Because of erosion phenomena during the previous Ice Age, the San Joaquin Hills are not one continuous mountain range, but instead are bisected by numerous water gaps cut by rivers flowing southwest from the Santa Ana Mountains. In the north, Newport Bay was formed by the Santa Ana River switching its course to the south, cutting across the northern part of the range. Laguna Canyon was formed by San Diego Creek, but eventually the larger creek changed course and left a wind gap through the hills. The largest canyon by far is Aliso Canyon, cut by Aliso Creek. Further south, the hills dissipate into smaller ridges and are bisected by the canyon of Salt Creek. The southern extent of the hills are cut by San Juan Creek.
Flora and fauna
The native vegetation of the hills is in the California coastal sage and chaparral and California chaparral and woodlands ecoregions, largely coastal sage scrub, but other habitat types include grasslands, oak woodlands, wetlands, and riparian habitats along several streams.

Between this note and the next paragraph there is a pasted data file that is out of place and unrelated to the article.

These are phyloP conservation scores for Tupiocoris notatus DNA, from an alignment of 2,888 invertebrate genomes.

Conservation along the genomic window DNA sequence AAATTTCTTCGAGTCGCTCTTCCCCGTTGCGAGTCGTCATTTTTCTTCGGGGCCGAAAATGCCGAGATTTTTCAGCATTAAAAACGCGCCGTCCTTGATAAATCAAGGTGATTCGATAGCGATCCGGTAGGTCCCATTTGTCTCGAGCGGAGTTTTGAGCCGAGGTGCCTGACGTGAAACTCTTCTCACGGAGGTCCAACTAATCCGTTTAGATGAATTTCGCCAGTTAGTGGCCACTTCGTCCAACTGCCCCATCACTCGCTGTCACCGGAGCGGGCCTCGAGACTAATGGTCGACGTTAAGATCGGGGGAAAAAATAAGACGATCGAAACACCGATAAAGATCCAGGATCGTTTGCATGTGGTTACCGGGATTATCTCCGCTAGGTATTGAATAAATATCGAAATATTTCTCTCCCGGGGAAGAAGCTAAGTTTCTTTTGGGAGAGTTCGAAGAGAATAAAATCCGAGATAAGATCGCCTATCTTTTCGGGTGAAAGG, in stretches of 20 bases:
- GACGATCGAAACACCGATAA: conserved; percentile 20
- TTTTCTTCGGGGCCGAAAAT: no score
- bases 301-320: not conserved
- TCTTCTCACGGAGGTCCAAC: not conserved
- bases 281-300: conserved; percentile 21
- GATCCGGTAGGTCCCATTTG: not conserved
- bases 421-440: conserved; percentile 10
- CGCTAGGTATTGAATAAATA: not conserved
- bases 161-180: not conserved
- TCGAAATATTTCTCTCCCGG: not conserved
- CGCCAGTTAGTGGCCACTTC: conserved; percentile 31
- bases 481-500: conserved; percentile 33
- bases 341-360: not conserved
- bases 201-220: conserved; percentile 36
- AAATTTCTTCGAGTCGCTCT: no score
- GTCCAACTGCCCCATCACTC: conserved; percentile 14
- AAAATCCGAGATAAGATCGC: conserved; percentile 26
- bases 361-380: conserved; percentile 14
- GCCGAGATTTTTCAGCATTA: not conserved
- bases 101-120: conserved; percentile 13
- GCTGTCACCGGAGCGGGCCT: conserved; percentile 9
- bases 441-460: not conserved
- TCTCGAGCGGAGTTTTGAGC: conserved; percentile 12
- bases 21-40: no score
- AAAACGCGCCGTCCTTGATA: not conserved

In past ages the land that is now the San Joaquin Hills lay under the ocean: construction for the San Joaquin Hills Toll Road unearthed a number of artifacts and more than 40,000 fossils, up to 35 million years old, including 5-million-year-old fossilized whales.
Prior to the arrival of Europeans in the area, residents of the nearby Tongva and Acjachemen village of Genga frequented the hills.
The hills take their name from Rancho San Joaquin, owned by Jose Andres Sepulveda. Formed in 1842 by the merger of two smaller ranches, this ranch included the northern part of the hills and likely had Laguna Canyon as its southeastern boundary. Rancho San Joaquin later became part of the Irvine Ranch. Mexican Rancho Niguel was located in the southeastern section of the hills.
The San Joaquin Hills blind thrust may be the source of the earliest recorded earthquake in California, a large earthquake felt in what is now northern Orange County on July 28, 1769, by Gaspar de Portolá.